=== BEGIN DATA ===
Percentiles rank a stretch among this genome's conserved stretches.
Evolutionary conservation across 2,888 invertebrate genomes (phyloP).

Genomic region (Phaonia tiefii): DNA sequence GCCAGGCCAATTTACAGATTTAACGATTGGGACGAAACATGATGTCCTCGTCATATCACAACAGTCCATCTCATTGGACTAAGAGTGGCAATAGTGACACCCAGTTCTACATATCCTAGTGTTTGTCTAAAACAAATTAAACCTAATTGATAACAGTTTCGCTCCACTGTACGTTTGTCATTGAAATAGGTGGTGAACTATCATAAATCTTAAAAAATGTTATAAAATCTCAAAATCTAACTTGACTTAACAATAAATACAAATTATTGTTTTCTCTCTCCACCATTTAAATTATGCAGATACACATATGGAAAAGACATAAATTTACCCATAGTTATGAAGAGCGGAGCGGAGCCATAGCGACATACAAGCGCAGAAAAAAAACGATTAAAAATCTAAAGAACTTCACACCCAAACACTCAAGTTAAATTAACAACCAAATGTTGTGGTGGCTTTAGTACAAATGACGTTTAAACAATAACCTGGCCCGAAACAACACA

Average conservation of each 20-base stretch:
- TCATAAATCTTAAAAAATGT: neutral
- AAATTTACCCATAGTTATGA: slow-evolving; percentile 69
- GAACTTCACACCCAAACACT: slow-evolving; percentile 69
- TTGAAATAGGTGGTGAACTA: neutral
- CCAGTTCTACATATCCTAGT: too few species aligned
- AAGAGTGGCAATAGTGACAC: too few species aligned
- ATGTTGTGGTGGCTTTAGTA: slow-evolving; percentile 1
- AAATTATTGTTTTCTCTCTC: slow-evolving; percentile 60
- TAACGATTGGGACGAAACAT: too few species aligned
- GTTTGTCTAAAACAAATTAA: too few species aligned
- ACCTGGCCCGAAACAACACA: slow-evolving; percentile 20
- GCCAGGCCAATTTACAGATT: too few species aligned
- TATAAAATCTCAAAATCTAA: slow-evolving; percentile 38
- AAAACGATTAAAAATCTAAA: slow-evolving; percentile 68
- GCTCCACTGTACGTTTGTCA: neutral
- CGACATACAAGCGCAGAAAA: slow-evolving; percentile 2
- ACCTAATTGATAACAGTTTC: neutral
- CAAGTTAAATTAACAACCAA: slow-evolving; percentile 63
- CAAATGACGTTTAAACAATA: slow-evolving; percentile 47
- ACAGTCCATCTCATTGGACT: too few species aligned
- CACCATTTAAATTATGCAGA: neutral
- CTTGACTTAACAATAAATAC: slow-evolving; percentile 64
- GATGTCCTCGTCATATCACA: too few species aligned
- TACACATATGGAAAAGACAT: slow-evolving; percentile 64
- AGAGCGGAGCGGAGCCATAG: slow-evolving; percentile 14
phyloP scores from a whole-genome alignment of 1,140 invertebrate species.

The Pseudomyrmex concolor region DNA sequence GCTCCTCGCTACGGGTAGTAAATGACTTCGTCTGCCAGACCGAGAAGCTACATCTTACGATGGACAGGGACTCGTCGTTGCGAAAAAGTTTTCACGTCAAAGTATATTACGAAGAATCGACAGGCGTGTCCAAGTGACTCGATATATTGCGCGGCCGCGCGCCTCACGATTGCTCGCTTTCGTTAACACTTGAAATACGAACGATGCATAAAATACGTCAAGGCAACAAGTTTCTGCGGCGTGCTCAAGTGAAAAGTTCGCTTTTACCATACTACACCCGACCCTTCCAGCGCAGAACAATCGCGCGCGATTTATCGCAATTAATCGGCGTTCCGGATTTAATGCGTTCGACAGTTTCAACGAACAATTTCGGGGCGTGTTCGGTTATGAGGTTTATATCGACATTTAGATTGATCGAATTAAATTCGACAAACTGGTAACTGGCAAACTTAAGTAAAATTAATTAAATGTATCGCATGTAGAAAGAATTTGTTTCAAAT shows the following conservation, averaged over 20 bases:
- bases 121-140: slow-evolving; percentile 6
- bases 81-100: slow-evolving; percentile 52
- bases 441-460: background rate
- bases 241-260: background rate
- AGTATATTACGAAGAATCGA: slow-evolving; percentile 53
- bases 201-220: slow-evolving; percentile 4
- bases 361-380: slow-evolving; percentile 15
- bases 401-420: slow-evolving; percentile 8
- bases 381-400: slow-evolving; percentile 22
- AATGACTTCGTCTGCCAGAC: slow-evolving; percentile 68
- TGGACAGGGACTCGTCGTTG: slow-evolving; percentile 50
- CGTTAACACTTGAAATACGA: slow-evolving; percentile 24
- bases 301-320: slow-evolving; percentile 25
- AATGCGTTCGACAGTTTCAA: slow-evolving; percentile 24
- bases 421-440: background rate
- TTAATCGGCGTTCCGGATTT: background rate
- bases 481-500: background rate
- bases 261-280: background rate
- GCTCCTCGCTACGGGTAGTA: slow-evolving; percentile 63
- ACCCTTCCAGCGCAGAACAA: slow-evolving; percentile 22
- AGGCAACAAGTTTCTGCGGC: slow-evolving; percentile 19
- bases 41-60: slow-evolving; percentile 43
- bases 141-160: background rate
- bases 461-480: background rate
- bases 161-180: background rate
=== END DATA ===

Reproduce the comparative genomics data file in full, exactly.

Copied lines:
Percentiles rank a stretch among this genome's conserved stretches.
Evolutionary conservation across 2,888 invertebrate genomes (phyloP).

Genomic region (Phaonia tiefii): DNA sequence GCCAGGCCAATTTACAGATTTAACGATTGGGACGAAACATGATGTCCTCGTCATATCACAACAGTCCATCTCATTGGACTAAGAGTGGCAATAGTGACACCCAGTTCTACATATCCTAGTGTTTGTCTAAAACAAATTAAACCTAATTGATAACAGTTTCGCTCCACTGTACGTTTGTCATTGAAATAGGTGGTGAACTATCATAAATCTTAAAAAATGTTATAAAATCTCAAAATCTAACTTGACTTAACAATAAATACAAATTATTGTTTTCTCTCTCCACCATTTAAATTATGCAGATACACATATGGAAAAGACATAAATTTACCCATAGTTATGAAGAGCGGAGCGGAGCCATAGCGACATACAAGCGCAGAAAAAAAACGATTAAAAATCTAAAGAACTTCACACCCAAACACTCAAGTTAAATTAACAACCAAATGTTGTGGTGGCTTTAGTACAAATGACGTTTAAACAATAACCTGGCCCGAAACAACACA

Average conservation of each 20-base stretch:
- TCATAAATCTTAAAAAATGT: neutral
- AAATTTACCCATAGTTATGA: slow-evolving; percentile 69
- GAACTTCACACCCAAACACT: slow-evolving; percentile 69
- TTGAAATAGGTGGTGAACTA: neutral
- CCAGTTCTACATATCCTAGT: too few species aligned
- AAGAGTGGCAATAGTGACAC: too few species aligned
- ATGTTGTGGTGGCTTTAGTA: slow-evolving; percentile 1
- AAATTATTGTTTTCTCTCTC: slow-evolving; percentile 60
- TAACGATTGGGACGAAACAT: too few species aligned
- GTTTGTCTAAAACAAATTAA: too few species aligned
- ACCTGGCCCGAAACAACACA: slow-evolving; percentile 20
- GCCAGGCCAATTTACAGATT: too few species aligned
- TATAAAATCTCAAAATCTAA: slow-evolving; percentile 38
- AAAACGATTAAAAATCTAAA: slow-evolving; percentile 68
- GCTCCACTGTACGTTTGTCA: neutral
- CGACATACAAGCGCAGAAAA: slow-evolving; percentile 2
- ACCTAATTGATAACAGTTTC: neutral
- CAAGTTAAATTAACAACCAA: slow-evolving; percentile 63
- CAAATGACGTTTAAACAATA: slow-evolving; percentile 47
- ACAGTCCATCTCATTGGACT: too few species aligned
- CACCATTTAAATTATGCAGA: neutral
- CTTGACTTAACAATAAATAC: slow-evolving; percentile 64
- GATGTCCTCGTCATATCACA: too few species aligned
- TACACATATGGAAAAGACAT: slow-evolving; percentile 64
- AGAGCGGAGCGGAGCCATAG: slow-evolving; percentile 14
phyloP scores from a whole-genome alignment of 1,140 invertebrate species.

The Pseudomyrmex concolor region DNA sequence GCTCCTCGCTACGGGTAGTAAATGACTTCGTCTGCCAGACCGAGAAGCTACATCTTACGATGGACAGGGACTCGTCGTTGCGAAAAAGTTTTCACGTCAAAGTATATTACGAAGAATCGACAGGCGTGTCCAAGTGACTCGATATATTGCGCGGCCGCGCGCCTCACGATTGCTCGCTTTCGTTAACACTTGAAATACGAACGATGCATAAAATACGTCAAGGCAACAAGTTTCTGCGGCGTGCTCAAGTGAAAAGTTCGCTTTTACCATACTACACCCGACCCTTCCAGCGCAGAACAATCGCGCGCGATTTATCGCAATTAATCGGCGTTCCGGATTTAATGCGTTCGACAGTTTCAACGAACAATTTCGGGGCGTGTTCGGTTATGAGGTTTATATCGACATTTAGATTGATCGAATTAAATTCGACAAACTGGTAACTGGCAAACTTAAGTAAAATTAATTAAATGTATCGCATGTAGAAAGAATTTGTTTCAAAT shows the following conservation, averaged over 20 bases:
- bases 121-140: slow-evolving; percentile 6
- bases 81-100: slow-evolving; percentile 52
- bases 441-460: background rate
- bases 241-260: background rate
- AGTATATTACGAAGAATCGA: slow-evolving; percentile 53
- bases 201-220: slow-evolving; percentile 4
- bases 361-380: slow-evolving; percentile 15
- bases 401-420: slow-evolving; percentile 8
- bases 381-400: slow-evolving; percentile 22
- AATGACTTCGTCTGCCAGAC: slow-evolving; percentile 68
- TGGACAGGGACTCGTCGTTG: slow-evolving; percentile 50
- CGTTAACACTTGAAATACGA: slow-evolving; percentile 24
- bases 301-320: slow-evolving; percentile 25
- AATGCGTTCGACAGTTTCAA: slow-evolving; percentile 24
- bases 421-440: background rate
- TTAATCGGCGTTCCGGATTT: background rate
- bases 481-500: background rate
- bases 261-280: background rate
- GCTCCTCGCTACGGGTAGTA: slow-evolving; percentile 63
- ACCCTTCCAGCGCAGAACAA: slow-evolving; percentile 22
- AGGCAACAAGTTTCTGCGGC: slow-evolving; percentile 19
- bases 41-60: slow-evolving; percentile 43
- bases 141-160: background rate
- bases 461-480: background rate
- bases 161-180: background rate